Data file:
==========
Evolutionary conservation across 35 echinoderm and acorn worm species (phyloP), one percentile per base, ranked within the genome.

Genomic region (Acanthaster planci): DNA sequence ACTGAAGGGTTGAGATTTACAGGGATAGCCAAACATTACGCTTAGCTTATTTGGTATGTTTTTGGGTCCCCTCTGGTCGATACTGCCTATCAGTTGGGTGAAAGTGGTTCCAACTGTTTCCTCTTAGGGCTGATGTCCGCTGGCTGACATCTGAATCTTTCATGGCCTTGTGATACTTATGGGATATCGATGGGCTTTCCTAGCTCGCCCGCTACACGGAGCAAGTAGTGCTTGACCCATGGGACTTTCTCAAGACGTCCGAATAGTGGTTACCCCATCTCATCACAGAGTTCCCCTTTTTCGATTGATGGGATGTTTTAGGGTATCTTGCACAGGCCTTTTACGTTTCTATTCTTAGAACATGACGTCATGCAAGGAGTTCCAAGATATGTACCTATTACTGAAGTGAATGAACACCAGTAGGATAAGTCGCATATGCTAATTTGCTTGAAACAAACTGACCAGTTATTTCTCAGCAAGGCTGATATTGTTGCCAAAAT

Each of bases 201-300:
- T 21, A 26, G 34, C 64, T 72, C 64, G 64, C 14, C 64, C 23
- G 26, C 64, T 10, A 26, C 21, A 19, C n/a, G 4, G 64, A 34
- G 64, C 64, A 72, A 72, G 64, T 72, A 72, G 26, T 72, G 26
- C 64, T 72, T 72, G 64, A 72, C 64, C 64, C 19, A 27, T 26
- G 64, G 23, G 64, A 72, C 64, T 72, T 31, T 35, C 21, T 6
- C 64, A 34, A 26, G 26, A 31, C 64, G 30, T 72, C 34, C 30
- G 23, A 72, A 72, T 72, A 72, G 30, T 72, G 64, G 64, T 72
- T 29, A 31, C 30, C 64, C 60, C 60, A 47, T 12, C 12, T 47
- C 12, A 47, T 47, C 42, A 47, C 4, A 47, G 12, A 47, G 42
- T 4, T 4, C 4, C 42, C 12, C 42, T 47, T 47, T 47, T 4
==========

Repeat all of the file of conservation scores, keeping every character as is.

Evolutionary conservation across 35 echinoderm and acorn worm species (phyloP), one percentile per base, ranked within the genome.

Genomic region (Acanthaster planci): DNA sequence ACTGAAGGGTTGAGATTTACAGGGATAGCCAAACATTACGCTTAGCTTATTTGGTATGTTTTTGGGTCCCCTCTGGTCGATACTGCCTATCAGTTGGGTGAAAGTGGTTCCAACTGTTTCCTCTTAGGGCTGATGTCCGCTGGCTGACATCTGAATCTTTCATGGCCTTGTGATACTTATGGGATATCGATGGGCTTTCCTAGCTCGCCCGCTACACGGAGCAAGTAGTGCTTGACCCATGGGACTTTCTCAAGACGTCCGAATAGTGGTTACCCCATCTCATCACAGAGTTCCCCTTTTTCGATTGATGGGATGTTTTAGGGTATCTTGCACAGGCCTTTTACGTTTCTATTCTTAGAACATGACGTCATGCAAGGAGTTCCAAGATATGTACCTATTACTGAAGTGAATGAACACCAGTAGGATAAGTCGCATATGCTAATTTGCTTGAAACAAACTGACCAGTTATTTCTCAGCAAGGCTGATATTGTTGCCAAAAT

Each of bases 201-300:
- T 21, A 26, G 34, C 64, T 72, C 64, G 64, C 14, C 64, C 23
- G 26, C 64, T 10, A 26, C 21, A 19, C n/a, G 4, G 64, A 34
- G 64, C 64, A 72, A 72, G 64, T 72, A 72, G 26, T 72, G 26
- C 64, T 72, T 72, G 64, A 72, C 64, C 64, C 19, A 27, T 26
- G 64, G 23, G 64, A 72, C 64, T 72, T 31, T 35, C 21, T 6
- C 64, A 34, A 26, G 26, A 31, C 64, G 30, T 72, C 34, C 30
- G 23, A 72, A 72, T 72, A 72, G 30, T 72, G 64, G 64, T 72
- T 29, A 31, C 30, C 64, C 60, C 60, A 47, T 12, C 12, T 47
- C 12, A 47, T 47, C 42, A 47, C 4, A 47, G 12, A 47, G 42
- T 4, T 4, C 4, C 42, C 12, C 42, T 47, T 47, T 47, T 4